Since 1974, Nikon has played host to an annual Small World Competition, aiming to highlight the year's best in photomicrography. In 2013, scientists and professional photographers from more than 80 countries submitted some 2,000 images to the contest. A panel of judges selected the top 20 finishers based on established criteria. According to the competition's website, each photomicrograph had to not only be "a technical document that can be of great significance to science or industry" but also "an image whose structure, color, composition and content is an object of beauty, open to several levels of comprehension and appreciation."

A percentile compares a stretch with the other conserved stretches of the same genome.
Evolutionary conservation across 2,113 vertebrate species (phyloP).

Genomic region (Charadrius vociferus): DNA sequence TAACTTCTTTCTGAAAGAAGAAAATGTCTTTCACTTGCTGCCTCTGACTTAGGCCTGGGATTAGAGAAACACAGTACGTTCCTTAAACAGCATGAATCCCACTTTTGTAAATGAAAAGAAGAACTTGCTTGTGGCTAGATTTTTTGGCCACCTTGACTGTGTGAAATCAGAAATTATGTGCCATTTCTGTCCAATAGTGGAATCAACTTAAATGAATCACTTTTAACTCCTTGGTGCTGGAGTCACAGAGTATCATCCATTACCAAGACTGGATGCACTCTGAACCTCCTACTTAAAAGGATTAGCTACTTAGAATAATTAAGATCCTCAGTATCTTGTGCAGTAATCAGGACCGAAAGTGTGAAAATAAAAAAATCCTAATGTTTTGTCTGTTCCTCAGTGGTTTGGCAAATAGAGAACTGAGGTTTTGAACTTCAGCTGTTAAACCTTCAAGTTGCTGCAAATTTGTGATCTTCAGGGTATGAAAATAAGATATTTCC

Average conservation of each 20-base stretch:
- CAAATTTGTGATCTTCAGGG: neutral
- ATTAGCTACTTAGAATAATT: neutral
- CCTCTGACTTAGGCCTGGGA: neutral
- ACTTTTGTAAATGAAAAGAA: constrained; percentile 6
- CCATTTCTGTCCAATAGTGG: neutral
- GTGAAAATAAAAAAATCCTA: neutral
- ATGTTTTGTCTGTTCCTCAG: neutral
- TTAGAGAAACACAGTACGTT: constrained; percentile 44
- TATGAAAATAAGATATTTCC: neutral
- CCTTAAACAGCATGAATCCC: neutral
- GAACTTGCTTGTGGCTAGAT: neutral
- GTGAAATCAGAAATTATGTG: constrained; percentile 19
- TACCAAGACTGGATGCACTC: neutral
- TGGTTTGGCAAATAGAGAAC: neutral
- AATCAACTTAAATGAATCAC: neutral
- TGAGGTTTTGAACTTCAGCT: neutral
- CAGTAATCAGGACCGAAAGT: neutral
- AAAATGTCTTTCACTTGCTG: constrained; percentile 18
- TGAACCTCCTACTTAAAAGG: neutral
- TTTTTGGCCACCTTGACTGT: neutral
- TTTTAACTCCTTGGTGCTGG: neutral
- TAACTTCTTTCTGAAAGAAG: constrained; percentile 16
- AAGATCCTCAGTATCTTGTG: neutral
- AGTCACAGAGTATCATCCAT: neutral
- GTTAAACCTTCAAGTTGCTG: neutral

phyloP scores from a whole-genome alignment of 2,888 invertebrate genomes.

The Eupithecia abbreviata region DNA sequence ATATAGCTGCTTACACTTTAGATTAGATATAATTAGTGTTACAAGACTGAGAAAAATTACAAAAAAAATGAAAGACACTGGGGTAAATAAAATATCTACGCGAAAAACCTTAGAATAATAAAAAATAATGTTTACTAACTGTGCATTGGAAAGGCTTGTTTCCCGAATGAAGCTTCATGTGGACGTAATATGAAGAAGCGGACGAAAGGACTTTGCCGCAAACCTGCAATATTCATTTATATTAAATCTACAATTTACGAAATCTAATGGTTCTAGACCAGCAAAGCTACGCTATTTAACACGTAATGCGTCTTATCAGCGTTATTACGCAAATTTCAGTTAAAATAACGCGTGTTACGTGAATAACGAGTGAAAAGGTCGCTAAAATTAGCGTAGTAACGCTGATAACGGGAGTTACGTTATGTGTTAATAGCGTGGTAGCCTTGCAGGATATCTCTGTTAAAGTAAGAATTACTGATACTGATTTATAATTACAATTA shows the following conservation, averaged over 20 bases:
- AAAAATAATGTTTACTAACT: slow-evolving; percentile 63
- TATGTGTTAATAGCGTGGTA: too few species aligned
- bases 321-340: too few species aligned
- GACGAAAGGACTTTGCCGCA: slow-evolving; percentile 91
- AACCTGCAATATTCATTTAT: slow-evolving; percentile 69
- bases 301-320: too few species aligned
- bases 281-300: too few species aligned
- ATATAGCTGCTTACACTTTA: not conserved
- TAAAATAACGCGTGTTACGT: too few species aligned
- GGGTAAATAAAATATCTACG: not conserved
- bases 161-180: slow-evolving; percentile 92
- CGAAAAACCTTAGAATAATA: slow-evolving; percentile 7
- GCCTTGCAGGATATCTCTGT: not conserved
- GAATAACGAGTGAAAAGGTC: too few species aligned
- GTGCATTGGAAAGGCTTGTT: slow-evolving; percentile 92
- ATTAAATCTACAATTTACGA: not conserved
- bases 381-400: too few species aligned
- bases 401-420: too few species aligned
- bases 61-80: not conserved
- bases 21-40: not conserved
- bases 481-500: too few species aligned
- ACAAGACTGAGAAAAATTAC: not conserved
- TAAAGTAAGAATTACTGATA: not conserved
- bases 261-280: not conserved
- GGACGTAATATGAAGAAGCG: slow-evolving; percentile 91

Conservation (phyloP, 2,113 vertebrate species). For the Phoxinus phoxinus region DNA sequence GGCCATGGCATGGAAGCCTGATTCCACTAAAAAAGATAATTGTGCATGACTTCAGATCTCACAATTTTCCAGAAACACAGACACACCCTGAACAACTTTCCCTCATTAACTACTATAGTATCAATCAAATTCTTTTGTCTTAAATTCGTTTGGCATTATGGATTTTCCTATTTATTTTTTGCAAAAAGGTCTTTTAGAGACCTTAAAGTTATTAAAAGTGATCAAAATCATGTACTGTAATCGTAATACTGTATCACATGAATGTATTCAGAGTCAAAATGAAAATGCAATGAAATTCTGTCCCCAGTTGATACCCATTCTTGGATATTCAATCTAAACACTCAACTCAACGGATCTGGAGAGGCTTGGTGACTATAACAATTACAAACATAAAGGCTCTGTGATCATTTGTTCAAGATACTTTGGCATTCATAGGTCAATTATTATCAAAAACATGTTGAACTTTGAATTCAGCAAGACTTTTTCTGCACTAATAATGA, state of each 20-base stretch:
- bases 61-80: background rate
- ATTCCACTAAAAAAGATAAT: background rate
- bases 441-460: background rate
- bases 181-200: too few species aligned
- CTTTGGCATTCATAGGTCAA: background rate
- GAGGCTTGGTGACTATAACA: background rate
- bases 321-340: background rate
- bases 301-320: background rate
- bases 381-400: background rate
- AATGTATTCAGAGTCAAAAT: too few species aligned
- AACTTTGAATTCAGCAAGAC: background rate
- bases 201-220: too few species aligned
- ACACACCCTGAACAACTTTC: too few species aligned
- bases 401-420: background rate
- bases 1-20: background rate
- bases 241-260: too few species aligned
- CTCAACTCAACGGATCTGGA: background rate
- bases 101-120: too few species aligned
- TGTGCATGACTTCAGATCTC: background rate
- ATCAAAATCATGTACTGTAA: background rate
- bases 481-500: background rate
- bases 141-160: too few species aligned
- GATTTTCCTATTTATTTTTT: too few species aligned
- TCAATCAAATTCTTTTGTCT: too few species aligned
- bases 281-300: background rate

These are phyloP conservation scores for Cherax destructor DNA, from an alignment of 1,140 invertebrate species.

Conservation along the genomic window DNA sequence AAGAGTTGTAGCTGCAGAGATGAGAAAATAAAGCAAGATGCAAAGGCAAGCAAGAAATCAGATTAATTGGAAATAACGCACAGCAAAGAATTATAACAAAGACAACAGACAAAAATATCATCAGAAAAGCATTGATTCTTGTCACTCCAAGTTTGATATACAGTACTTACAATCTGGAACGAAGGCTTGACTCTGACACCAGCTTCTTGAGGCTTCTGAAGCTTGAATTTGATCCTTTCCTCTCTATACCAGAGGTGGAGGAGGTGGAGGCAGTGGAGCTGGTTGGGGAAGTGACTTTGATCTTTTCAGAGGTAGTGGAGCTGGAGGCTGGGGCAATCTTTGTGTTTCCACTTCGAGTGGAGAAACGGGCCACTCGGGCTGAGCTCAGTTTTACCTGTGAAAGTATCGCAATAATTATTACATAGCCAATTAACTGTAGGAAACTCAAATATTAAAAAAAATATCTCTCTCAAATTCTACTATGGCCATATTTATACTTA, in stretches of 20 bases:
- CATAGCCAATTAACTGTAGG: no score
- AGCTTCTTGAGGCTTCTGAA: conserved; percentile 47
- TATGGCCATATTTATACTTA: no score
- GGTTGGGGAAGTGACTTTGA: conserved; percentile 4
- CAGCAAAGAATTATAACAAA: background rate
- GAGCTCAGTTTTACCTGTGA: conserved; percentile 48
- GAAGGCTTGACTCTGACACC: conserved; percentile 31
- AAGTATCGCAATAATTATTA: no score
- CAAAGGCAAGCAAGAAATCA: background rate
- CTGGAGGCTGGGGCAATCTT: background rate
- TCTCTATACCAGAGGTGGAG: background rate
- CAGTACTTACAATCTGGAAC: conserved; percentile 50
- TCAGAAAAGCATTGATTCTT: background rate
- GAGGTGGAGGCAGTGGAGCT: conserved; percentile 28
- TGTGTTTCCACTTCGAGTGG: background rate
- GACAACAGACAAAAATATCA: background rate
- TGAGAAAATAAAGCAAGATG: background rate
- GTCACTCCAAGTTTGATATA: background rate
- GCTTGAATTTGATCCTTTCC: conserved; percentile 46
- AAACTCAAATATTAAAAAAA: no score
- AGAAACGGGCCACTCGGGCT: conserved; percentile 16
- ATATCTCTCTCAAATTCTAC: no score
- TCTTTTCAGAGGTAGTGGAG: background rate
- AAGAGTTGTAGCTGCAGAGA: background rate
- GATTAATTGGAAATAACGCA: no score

A veteran photomicrographer, Wim van Egmond has entered numerous images for consideration in the last decade, nabbing a total of 20 finalists. For his first prize winner this year, he captured a coil-shaped marine plankton, collected from the North Sea, by stacking more than 90 separate images.
"I approach micrographs as if they are portraits. The same way you look at a person and try to capture their personality, I observe an organism and try to capture it as honestly and realistically as possible," says Egmond in a press release. "At the same time, this image is about form, rhythm and composition. The positioning of the helix, the directions of the bristles, the subdued colors and contrast all bring together a balance that is both dynamic and tranquil."
Take a gander at the rest of the 2013 finalists.